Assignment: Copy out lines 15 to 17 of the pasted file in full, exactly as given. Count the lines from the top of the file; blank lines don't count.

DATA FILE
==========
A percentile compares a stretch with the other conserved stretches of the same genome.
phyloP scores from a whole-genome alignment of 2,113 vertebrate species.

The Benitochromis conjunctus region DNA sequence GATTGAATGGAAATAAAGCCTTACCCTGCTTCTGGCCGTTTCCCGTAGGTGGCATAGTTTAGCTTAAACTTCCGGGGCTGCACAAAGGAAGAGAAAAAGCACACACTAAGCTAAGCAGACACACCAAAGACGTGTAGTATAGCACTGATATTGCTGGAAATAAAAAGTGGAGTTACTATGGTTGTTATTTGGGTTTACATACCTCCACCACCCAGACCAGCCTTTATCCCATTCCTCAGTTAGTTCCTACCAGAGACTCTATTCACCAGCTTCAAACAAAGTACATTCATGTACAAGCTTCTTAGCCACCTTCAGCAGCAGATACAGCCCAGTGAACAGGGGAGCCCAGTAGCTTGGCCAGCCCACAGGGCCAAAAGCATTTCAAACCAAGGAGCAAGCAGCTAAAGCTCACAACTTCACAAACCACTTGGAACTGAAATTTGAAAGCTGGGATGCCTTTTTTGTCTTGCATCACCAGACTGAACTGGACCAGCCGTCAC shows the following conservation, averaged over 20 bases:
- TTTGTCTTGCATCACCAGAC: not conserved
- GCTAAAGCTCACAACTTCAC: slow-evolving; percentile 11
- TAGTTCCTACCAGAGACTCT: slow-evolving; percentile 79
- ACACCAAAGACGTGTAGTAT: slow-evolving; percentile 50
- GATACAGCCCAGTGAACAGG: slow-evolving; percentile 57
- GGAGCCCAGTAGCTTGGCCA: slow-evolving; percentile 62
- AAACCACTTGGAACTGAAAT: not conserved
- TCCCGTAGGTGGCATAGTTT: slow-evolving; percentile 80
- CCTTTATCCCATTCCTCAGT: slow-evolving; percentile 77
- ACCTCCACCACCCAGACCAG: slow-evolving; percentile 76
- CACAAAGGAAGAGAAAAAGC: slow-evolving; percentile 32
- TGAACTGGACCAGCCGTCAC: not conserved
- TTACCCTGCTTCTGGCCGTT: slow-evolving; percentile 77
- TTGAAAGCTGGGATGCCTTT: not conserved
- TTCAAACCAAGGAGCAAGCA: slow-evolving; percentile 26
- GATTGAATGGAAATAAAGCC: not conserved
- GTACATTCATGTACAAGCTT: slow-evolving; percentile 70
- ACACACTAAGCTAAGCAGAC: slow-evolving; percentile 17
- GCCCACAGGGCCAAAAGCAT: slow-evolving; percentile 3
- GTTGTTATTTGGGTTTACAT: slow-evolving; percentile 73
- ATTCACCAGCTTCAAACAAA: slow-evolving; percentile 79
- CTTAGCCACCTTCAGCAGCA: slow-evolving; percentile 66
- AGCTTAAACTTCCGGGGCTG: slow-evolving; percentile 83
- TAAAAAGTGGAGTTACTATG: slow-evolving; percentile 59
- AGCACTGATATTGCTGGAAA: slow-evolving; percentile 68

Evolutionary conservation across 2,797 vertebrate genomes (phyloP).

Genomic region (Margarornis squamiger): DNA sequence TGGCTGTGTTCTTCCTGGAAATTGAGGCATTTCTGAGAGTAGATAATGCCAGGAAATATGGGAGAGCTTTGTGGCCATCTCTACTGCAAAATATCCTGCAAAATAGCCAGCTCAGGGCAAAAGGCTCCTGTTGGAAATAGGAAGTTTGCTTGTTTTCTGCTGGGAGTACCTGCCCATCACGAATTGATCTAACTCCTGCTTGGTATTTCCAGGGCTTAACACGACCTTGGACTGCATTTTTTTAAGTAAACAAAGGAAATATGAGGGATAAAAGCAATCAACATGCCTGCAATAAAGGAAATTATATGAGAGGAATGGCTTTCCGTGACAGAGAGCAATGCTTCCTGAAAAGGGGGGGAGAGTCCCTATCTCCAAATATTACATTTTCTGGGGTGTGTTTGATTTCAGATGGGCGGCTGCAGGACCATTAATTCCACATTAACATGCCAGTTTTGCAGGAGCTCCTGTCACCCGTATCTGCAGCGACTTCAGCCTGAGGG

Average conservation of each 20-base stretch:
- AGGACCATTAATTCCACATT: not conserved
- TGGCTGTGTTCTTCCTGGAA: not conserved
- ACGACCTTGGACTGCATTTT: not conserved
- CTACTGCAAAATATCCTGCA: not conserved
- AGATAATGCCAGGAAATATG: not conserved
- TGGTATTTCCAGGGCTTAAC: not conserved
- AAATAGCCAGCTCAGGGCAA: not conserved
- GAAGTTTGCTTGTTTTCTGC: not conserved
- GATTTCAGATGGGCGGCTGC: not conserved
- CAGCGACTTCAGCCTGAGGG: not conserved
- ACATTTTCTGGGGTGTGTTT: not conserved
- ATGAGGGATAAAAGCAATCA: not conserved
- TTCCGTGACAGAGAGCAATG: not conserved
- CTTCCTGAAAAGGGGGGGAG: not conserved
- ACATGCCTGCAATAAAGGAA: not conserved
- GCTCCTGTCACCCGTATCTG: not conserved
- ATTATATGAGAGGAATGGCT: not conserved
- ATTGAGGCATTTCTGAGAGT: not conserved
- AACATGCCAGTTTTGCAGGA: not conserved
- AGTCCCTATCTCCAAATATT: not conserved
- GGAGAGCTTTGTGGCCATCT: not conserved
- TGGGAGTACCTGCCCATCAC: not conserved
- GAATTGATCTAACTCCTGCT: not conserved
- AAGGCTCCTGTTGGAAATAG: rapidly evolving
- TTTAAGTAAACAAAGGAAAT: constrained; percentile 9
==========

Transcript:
- TGAACTGGACCAGCCGTCAC: not conserved
- TTACCCTGCTTCTGGCCGTT: slow-evolving; percentile 77
- TTGAAAGCTGGGATGCCTTT: not conserved